User Experience is no different than any other art based on technology, and as circumstances changes so does the User Experience. But to answer this thoroughly one must first ask what User Experience is. So what is UX, to the user? It’s behavior, reactions, feelings and emotions in everything that humans do – no matter the technology.
We use a hammer the same way we always have – and for unexperienced users of the hammer – the likelihood of hitting your self is very close to 100 percent. Bad design, some would say, but others would call it cognitive learning, i.e. to avoid pain, you learn how to hit the nail straight. And the hammer hasn’t changed in the last 100 years, neither have the User Experience of the hammer.
But a mobile phone has changed rapidly from the first heavy car battery sized mobile phones to today’s touchscreen, internet enabled light slick smartphones that attracts more and more users around the world. And as technology changes, so does the User Experience. Practitioners of User Experience would certainly try to convince Steve Jobs to let the iPhone follow the conventions of the web, since the phone had a browser. At least use the same UI as the button WAP phones back in 2005 2006, but Steve Jobs wouldn’t listen. Instead he quoted Henry Ford’s famous quote:
It's not about pop culture, and it's not about fooling people, and it's not about convincing people that they want something they don't. We figure out what we want. And I think we're pretty good at having the right discipline to think through whether a lot of other people are going to want it, too. That's what we get paid to do. So you can't go out and ask people, you know, what the next big [thing.] There's a great quote by Henry Ford, right? He said, 'If I'd have asked my customers what they wanted, they would have told me ‘A faster horse.’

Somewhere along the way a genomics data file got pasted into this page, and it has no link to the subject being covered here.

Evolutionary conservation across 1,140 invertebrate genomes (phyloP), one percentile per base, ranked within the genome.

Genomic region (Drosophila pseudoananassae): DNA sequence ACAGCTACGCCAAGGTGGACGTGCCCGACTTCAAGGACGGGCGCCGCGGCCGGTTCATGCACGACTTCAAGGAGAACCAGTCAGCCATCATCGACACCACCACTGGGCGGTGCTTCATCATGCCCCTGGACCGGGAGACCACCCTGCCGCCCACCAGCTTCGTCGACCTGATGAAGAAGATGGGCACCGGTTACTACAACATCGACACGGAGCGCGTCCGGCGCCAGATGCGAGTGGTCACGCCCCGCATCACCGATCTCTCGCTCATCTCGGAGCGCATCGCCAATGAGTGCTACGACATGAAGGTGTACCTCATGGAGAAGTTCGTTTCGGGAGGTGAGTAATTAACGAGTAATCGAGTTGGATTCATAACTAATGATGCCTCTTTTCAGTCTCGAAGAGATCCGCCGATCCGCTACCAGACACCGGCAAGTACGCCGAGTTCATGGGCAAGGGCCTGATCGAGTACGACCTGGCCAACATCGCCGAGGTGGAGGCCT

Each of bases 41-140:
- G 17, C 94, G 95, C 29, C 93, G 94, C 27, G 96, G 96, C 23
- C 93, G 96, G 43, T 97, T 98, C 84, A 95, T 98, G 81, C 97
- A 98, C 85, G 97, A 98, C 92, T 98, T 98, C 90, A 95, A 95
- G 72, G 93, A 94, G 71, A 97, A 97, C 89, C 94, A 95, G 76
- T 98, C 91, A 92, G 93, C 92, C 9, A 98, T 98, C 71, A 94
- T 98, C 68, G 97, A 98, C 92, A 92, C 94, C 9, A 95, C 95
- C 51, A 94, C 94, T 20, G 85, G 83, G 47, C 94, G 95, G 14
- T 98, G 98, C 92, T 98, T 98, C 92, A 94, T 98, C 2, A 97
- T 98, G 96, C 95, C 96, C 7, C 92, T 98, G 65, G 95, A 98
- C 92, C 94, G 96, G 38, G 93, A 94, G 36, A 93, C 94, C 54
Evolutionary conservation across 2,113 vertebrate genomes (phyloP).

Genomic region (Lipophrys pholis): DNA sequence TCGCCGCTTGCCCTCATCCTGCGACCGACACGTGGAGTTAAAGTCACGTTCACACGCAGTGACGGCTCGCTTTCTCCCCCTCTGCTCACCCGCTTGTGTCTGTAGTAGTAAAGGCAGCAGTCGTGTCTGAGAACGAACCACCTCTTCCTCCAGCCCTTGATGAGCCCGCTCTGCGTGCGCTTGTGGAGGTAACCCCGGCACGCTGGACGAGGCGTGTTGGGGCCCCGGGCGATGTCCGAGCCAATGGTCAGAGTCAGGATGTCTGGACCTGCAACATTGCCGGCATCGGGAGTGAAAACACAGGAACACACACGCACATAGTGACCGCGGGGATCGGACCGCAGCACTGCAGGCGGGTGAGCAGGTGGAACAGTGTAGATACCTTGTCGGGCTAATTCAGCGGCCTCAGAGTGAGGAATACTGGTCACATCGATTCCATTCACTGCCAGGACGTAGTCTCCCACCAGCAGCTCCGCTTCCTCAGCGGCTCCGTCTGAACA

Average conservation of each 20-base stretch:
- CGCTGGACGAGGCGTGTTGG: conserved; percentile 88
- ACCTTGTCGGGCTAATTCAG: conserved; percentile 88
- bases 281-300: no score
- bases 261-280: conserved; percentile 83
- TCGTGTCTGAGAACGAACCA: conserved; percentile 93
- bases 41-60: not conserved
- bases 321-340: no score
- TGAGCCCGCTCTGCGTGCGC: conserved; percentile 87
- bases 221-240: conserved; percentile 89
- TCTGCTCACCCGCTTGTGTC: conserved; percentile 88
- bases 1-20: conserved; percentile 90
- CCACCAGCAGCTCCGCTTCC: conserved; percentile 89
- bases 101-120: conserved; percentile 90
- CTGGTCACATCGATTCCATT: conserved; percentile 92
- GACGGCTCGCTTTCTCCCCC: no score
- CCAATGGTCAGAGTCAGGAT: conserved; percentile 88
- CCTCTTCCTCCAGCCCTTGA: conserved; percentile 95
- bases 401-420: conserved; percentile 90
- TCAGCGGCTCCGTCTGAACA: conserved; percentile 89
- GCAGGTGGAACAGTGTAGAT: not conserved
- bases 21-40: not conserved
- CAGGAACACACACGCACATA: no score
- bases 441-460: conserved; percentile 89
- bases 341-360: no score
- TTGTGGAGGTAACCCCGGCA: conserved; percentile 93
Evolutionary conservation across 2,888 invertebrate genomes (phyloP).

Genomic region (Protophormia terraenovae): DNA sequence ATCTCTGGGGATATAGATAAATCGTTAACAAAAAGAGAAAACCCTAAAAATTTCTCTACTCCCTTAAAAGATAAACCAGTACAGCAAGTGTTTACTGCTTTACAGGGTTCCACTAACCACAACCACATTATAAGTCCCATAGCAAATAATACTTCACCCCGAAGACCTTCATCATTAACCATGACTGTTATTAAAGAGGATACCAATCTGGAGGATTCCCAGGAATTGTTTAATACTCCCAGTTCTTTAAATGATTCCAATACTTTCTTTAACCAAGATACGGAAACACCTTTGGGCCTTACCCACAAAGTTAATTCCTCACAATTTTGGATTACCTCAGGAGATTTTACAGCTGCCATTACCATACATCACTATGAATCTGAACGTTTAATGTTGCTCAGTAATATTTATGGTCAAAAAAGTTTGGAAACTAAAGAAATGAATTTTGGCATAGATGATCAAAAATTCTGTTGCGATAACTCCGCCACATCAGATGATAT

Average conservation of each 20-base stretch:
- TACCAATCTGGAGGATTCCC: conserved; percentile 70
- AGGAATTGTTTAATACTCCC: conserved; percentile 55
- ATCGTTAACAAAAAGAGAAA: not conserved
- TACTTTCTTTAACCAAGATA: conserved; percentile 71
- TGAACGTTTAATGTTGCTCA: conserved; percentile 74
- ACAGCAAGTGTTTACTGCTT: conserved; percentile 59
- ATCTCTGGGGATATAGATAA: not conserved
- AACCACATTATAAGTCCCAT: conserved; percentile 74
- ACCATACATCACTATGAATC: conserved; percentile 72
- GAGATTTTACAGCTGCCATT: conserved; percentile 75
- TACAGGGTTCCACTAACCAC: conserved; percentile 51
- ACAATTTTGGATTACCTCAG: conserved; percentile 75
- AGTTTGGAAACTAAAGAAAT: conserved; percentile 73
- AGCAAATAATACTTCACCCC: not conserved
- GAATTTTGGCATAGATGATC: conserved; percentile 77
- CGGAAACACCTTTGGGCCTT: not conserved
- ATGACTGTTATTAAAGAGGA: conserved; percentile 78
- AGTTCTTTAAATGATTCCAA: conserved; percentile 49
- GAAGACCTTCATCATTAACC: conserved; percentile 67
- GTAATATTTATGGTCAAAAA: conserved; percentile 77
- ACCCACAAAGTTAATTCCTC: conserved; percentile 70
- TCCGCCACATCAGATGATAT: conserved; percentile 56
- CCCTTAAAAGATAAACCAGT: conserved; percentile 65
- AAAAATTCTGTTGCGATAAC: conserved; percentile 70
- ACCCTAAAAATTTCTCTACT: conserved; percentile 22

This is an example of that it is possible to change User Experience and behavior – but in order to succeed, you need to figure out what users want, be sure that your users love what you’re doing and have the User Experience community accept the new style. That’s hard. For the most of us – this isn’t realistic. Instead we need to be updated, follow the technology industry closely and visit up to date sites, such as UX.SE, to not fall behind.
So you’re right: User Experience evolves over time, and to adapt you need to follow the right information sources to be up to date in your work.